Cystitis, or urinary tract infection, is a pain in the bladder. Over 20 percent of women experience the discomfort of cystitis at least once a year-about as often as the common cold. If not treated early and well, the infection may become chronic and spread to the kidneys. That is very serious, so here are some suggestions for early treatment and even prevention.
But first, what causes cystitis? The disease is almost always caused by fecal bacteria, usually E. coli, that migrate up the urethra and into the bladder. There, they attach to the cells of the bladder, multiply, and cause severe pain with urination as well as a constant urge to urinate.
Urinary tract infections in men and women are frequently associated with sexual activity. Hence, the condition known as "honeymoon cystitis." However, cystitis is not a sexually-transmitted disease; sexual activity simply facilitates migration of bacteria into the bladder.
Considering that E. coli and other bacteria almost routinely migrate into the bladder, it's a wonder that we are not perpetually suffering with cystitis. We don't because the overwhelming majority of bacteria are washed out with urination. For cystitis to occur, bacteria must stay in the bladder by anchoring themselves to the bladder's cells, much as oysters and sea urchins anchor to rocks and coral. I picture bacteria in the bladder as bobbing up and down in a rough sea, trying to grab hold of slippery rocks and crevices before an enormous drainpipe opens.
How Cranberry Helps Prevent Urinary Tract Infections
For years, I have been advising my patients with urinary tract symptoms to drink copious amounts of water to increase urine flow, and to drink cranberry juice. I had thought—as I suspect many other physicians do at this time—that cranberry juice helps by making urine more acidic and less hospitable for the bacteria.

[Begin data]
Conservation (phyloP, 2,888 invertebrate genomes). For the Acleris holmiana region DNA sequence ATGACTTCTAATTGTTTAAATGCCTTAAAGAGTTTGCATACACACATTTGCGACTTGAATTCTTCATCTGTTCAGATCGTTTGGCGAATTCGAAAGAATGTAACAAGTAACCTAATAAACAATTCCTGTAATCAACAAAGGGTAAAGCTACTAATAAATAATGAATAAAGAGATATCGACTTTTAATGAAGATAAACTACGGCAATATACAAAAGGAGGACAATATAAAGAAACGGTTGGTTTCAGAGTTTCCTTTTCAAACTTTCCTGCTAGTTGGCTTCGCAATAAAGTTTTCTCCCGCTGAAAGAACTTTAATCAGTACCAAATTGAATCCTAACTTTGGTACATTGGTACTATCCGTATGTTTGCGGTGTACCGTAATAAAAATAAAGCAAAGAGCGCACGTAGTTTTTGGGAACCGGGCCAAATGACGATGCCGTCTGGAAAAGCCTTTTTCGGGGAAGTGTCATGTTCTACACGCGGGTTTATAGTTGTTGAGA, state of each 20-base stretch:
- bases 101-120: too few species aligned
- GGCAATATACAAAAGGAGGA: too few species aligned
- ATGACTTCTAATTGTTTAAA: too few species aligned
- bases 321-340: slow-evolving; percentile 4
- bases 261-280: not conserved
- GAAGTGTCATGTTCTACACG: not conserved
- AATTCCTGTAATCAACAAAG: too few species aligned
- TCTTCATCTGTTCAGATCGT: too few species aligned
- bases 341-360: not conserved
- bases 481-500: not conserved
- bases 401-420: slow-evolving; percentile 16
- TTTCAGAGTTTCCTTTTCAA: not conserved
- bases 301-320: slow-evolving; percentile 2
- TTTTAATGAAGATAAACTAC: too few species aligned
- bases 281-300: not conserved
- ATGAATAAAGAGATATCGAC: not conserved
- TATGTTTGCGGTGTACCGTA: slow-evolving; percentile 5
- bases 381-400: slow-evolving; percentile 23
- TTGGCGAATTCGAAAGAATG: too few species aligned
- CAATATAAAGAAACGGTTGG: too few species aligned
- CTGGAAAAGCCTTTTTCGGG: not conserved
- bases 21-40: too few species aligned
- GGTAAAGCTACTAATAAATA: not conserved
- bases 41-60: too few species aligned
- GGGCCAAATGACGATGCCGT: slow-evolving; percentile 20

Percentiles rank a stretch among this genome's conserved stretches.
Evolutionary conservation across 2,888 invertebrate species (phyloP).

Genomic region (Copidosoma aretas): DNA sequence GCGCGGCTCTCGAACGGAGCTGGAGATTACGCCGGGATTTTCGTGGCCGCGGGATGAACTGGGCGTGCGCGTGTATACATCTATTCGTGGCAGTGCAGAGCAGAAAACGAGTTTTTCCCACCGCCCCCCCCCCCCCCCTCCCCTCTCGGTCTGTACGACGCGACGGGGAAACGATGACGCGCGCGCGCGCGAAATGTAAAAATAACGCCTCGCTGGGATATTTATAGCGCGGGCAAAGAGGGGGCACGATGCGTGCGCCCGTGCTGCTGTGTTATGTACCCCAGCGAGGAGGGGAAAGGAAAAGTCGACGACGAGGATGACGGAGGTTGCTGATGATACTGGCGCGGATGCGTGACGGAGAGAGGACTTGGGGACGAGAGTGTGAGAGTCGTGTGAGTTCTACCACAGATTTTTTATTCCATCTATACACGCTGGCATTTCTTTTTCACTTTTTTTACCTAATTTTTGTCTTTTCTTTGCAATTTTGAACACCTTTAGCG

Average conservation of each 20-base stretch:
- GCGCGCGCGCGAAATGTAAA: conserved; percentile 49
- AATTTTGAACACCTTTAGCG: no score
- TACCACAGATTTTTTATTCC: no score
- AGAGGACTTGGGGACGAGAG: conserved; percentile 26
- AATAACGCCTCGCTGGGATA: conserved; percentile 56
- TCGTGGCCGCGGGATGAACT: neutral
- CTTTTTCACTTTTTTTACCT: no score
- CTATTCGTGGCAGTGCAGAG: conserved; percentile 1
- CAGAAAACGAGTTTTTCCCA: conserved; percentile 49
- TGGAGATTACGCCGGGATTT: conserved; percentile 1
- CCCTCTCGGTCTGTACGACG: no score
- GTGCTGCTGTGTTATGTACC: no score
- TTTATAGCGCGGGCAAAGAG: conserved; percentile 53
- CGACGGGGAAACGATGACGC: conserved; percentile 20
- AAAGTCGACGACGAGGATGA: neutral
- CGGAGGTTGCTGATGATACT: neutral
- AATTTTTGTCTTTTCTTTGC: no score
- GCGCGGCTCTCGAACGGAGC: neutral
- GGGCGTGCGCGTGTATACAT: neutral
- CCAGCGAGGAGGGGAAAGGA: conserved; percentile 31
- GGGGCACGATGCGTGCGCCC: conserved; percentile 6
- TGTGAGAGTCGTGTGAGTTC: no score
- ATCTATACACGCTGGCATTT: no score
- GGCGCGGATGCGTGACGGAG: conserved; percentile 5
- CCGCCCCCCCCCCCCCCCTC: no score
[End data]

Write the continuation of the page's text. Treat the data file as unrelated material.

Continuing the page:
The surfaces of fecal bacteria are dotted with special substances called "lectins," which form strong bonds with mannose, galactose, and other sugar residues on the surfaces of cells lining the bladder.
Cranberry juice contains substantial quantities of alpha D mannopyranoside, a derivative of the sugar D-mannose. This attaches to the lectins of the bacteria, thus preventing their attachment to the bladder wall. In one test-tube study, urine from either mice or humans given cranberry juice acted as a deterrent to the attachment of bacteria to bladder cells. Another study found that 16 ounces of cranberry juice per day eliminated cystitis in 73 percent of 44 women and 16 men.
Steps to Prevent Cystitis
- Drink plenty of water, three liters or more per day. Flush out those bugs.
- Try to urinate after sex as soon as possible.
- Drink eight ounces of cranberry juice a few hours before and after sex or any other activity that manipulates or puts pressure in the pelvic area, such as riding a bicycle. Ocean Spray provides both the pure juice and the cocktail, which is one-third juice. I recommend the pure juice. At the first hint of burning urination, drink eight ounces of cranberry juice, and repeat in three to four hours.